Here are the 12 best Nigerian afrobeats songs that came out last month.
In this new series, we take a look at what we believe are some of the best Nigerian songs released in the past 31 days.
Let it be remembered that in the past month, Wizkid ascended to new heights after headlining a sold out show at London's Royal Albert Hall, a crowning achievement by any standards surely.
The bitter public dispute between Timaya and Eedris Abdulkareem over past loyalties raged on with even more associates, including K Solo and Skales, multiplying the bickering voices.
Davido, not well known for sartorial choices, launched a capsule collection called "IF" with designer Adebayo Oke Lawal of Orange Culture Nigeria, which is self-described as an "Androgynous Menswear Brand." And in typical extravagant fashion he reportedly bought necklaces for his entire team with "30 Billion Gang" inscribed on them.
AYLØ, one of the new school of Nigerian artists, released his sophomore project, Insert Project Name, a set of 10 well-written songs drawing from different rap and R&B traditions.
It's been an exciting month for afropop from the Nigerian side of things and of the dozens of releases from the past month, here are the 12 songs we believe deserve even more attention.
Wande Coal "Oh No No" (prod. by Cheeky Chizzy)
"That is what sweet voice sounds like" said Wizkid of Wande Coal's singing right after his guest appearance at his recent sold out show at Royal Albert Hall.
"Oh No No" is Coal's latest single since the triumphs of "Iskaba" and that stand-out guest verse on Dbanj's comeback single "El Chapo." Over a swinging beat by Cheeky Chizzy, Mr Sweet Voice renews a tired refrain, "Oh no no," which he rhymes with "Your nono"—Hausa for "breasts"—adding new life to the phrase.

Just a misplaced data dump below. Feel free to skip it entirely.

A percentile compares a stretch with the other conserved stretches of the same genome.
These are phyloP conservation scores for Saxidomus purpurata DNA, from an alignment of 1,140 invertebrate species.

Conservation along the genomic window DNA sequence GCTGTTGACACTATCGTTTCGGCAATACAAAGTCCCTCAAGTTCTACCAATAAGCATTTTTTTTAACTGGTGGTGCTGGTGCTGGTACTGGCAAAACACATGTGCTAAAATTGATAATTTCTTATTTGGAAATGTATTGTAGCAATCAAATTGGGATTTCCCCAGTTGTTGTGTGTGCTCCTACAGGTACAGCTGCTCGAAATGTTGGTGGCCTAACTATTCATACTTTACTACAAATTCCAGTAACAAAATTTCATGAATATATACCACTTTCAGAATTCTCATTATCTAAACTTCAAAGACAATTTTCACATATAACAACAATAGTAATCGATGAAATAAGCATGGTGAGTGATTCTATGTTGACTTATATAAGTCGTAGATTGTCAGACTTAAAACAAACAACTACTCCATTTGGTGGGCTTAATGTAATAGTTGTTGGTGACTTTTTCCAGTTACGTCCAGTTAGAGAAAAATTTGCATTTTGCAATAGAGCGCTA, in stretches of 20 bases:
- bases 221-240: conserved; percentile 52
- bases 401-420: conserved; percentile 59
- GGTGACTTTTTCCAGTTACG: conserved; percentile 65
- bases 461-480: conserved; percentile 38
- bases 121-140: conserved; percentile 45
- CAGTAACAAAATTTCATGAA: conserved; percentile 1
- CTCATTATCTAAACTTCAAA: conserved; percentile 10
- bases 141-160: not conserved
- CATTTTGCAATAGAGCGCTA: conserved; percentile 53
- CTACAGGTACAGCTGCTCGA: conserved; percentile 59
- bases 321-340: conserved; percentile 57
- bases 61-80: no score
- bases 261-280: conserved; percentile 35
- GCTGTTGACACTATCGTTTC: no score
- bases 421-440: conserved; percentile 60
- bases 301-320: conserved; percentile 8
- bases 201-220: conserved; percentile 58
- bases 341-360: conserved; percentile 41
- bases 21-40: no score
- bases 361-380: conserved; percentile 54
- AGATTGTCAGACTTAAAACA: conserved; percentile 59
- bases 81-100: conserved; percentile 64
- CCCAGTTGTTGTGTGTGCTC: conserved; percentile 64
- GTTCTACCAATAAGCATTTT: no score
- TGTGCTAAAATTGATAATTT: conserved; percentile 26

Wizkid "Everytime" feat. Future (prod. by Shizzi)
It'd be great to learn how "Everytime" was written and recorded, as both Wizkid and Future are renowned for freestyling songs to a finish and on the spot. The writing is as strong as the singing is engaging here. The subject matter doesn't matter and both harmonize well over Shizzi's dembow-heavy beat. The bass, as has been announced, was added by Salaam Remi.
Niniola "Sicker" (prod. by SARZ)
Niniola's work with ace producer SARZ seemed to be a constant refining process of Nigerian house music which got better with each song from—"Soke" to "Ibadi" to "Shabba"—reaching perfection on "Maradona," whose beat is as majestic as anything SARZ has ever made, matched by brilliant songwriting powered by Niniola's voice. "Maradona" cannot be improved upon, but new single "Sicker" comes close as second best.
Kiss Daniel "Yeba" (prod. by Killertunes)
"Lighter than air but full of creative touches" is how Kiss Daniel's debut album, New Era, is described on Apple Music. The same could be said of the two big singles he has dropped this year "Sofa" and now "Yeba."
The electric guitar may root the song in highlife and the Fela inflections are easy to trace, but in total this is a confection as sweet as anything in afropop today, barring the one line "Uncle stop touching me" which spoils complete enjoyment.
Shaydee "Make Sense" feat. Wizkid (prod.by Spax)
It makes sense that Shaydee has adopted a new look to go with being on a new label and new management since departing EME, also once home to Wizkid.
Their last song together, "Body Bag" off Shaydee's 2016 album Rhythm & Life, was a standout on what was altogether an impressive project. The hook on "Make Sense" is simple and effective, utilizing a phrase that's on-trend. The soft percussion and sun-dappled piano is a staple of R&B, a style where Shaydee's melodies are most comfortable.